What is Cryptocurrency?
Cryptocurrency is a digital currency in which encryption techniques are used to regulate the generation of units of currency and verify the transfer of funds, operating independently of a central bank. Cryptocurrencies are a subset of alternative currencies, or specifically of digital currencies. Bitcoin became the first decentralised cryptocurrency in 2009. Since then, numerous cryptocurrencies have been created.
On one level, cryptocurrencies function just like cash - all that’s different is their entirely virtual nature. On another level, these new currencies, which use peer-to-peer payment technology, remove the long-time players from the equation.
Central banks, mints, financial institutions and regulators, and established transaction networks such as SWIFT, NACHA and existing card platforms are out of the picture and are figuring out how to adapt to stay current. The resulting environment is uncertain and risky as decentralised cryptocurrencies such as Bitcoin now provide an ability to gather personal wealth that is beyond restriction and out of reach.
Cryptocurrency: new haven for criminals and money launderers
Virtual and cryptocurrencies have suffered many high-profile failures over the years, criminality and controversy has stalked the idea of cryptocurrencies. But it’s not just the marketplaces and currencies that are subject to misfortune. Malware created specifically to steal Bitcoin and any of the 200 other cryptocurrencies currently in circulation has emerged, fuelled by a rapid increase in value of Bitcoins recently. Attacks are commonly aimed at Bitcoin wallets and the compromise of private keys.
But one thing is perfectly clear; criminals have already adapted their attacks to include these platforms wherever and whenever the opportunity arises. Financial institutions need to remain vigilant and be agile to stay ahead of nefarious actors and ensure they remain relevant in an increasingly virtual, mobile and hyper-connected world.
Prepare and protect against the risks of virtual currencies
The paper below discusses how Cryptocurrencies like Bitcoin have forever changed business and personal finance, the compliance risk, and how to stay alert to the cyber risk and pitfalls of virtual currencies.
Financial institutions need to prepare and protect themselves against both direct and indirect vulnerabilities, by understanding the money laundering, fraud and cyber risks associated with cryptocurrency and by monitoring the evolving guidance, registers (for example of licensed Bitcoin businesses), and attack vectors. A financial institution can more effectively mitigate cryptocurrency risk by integrating third-party data and negative news with the activity of their own account holders.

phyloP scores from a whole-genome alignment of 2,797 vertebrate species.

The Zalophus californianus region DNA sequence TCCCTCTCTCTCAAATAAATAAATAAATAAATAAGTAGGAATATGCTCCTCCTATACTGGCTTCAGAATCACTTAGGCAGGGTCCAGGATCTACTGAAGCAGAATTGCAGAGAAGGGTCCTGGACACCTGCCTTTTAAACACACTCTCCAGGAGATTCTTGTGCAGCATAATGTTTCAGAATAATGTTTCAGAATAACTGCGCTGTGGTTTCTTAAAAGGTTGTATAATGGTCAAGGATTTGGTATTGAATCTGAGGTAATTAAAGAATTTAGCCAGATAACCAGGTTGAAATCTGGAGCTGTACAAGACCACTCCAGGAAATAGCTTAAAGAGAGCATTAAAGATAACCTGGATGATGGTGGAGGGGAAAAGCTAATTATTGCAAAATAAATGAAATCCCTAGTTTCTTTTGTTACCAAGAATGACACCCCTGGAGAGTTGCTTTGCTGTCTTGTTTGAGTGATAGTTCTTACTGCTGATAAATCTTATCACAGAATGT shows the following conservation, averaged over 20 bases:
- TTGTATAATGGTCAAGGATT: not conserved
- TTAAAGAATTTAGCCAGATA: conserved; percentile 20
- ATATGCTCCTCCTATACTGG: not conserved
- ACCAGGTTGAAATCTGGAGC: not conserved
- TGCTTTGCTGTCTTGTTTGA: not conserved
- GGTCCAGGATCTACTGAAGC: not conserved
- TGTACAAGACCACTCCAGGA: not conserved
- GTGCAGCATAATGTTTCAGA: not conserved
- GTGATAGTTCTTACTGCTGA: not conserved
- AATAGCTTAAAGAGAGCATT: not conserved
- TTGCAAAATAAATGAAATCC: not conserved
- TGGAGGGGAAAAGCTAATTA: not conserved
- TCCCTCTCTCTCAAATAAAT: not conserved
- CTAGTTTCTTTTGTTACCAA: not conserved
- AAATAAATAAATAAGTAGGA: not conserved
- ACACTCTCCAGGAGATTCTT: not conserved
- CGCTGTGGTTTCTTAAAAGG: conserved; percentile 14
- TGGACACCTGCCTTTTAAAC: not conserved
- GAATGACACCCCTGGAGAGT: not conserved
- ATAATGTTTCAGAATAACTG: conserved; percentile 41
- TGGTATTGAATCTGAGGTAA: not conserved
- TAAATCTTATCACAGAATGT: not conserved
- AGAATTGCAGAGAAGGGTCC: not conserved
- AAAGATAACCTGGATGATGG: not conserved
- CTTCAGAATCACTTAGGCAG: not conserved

A combination of both technical and fundamental analysis can be used to determine the true worth of a company or asset, securing a greater chance of success with a particular investment while reducing your risk along the way.
But for that, you need a plan.
Mastering your emotions
Developing a successful risk management plan is paramount in minimizing unexpected outcomes, translating into an overall reduction in your losses.
A successful risk management plan should also run parallel to your crypto trading journal records, working in conjunction to curb poor trading behavior while simultaneously justifying your fundamental expectations.
Sometimes temptation leads to poor choices and it is no more on display than a market driven by fear and greed.
By reducing harmful or negative trading habits, one can hope to increase profit without putting too much on the table.
A key component of a successful risk management plan is determining what kind of trader you are and where your skills currently lie:
From these personas you can draw a rough idea on where you currently sit in terms of your trading mentality. The idea is to identify what habits are forcing you to lose out and which habits are guiding you to profit.
Try to remain stoic and reasoned, removing emotion from the psychological aspect of trading while relying solely on the information in front of you such as the price, volume, news and trend.
Don’t put all your eggs in one basket
No matter how tempting or promising a particular trade opportunity may appear it is never a good idea to place all of your worth on the line.
Generally, a spread of one particular type of asset class (as well as a generous mix of different asset classes within your portfolio) is an ample measure in reducing your exposure to larger price moves within a particular industry/market.
The volatility of the cryptocurrency market means that any trade, even a seemingly perfect trade, can collapse and result in a significant loss. Therefore, it is recommended that you start investing in 5 or more different coins.
Also remember to take advantage of an exchange’s stop-loss feature and use it to your benefit when you are away from trading manually such as times of rest or at work.
Time and again new traders fail to incorporate an adequate exit strategy, often arriving back at their computer to find their beloved basket of crypto have dropped 20 percent and a new trend has developed to the downside. This act not only reduces your risk but allows for greater control over your losses.
Finally, it can be tempting to use a buy and hold strategy where you invest in a coin and refuse to sell for an extended period of time. This passive approach is often tempting to new traders due to its simplicity and is often falsely associated with reducing one’s risk.
However, you’ll unlikely amount to any significant wins by playing it too safe, so dive in, take on the adequate risk and ensure you have a plan mapped out because trading crypto can be a fun and profitable endeavour when executed correctly.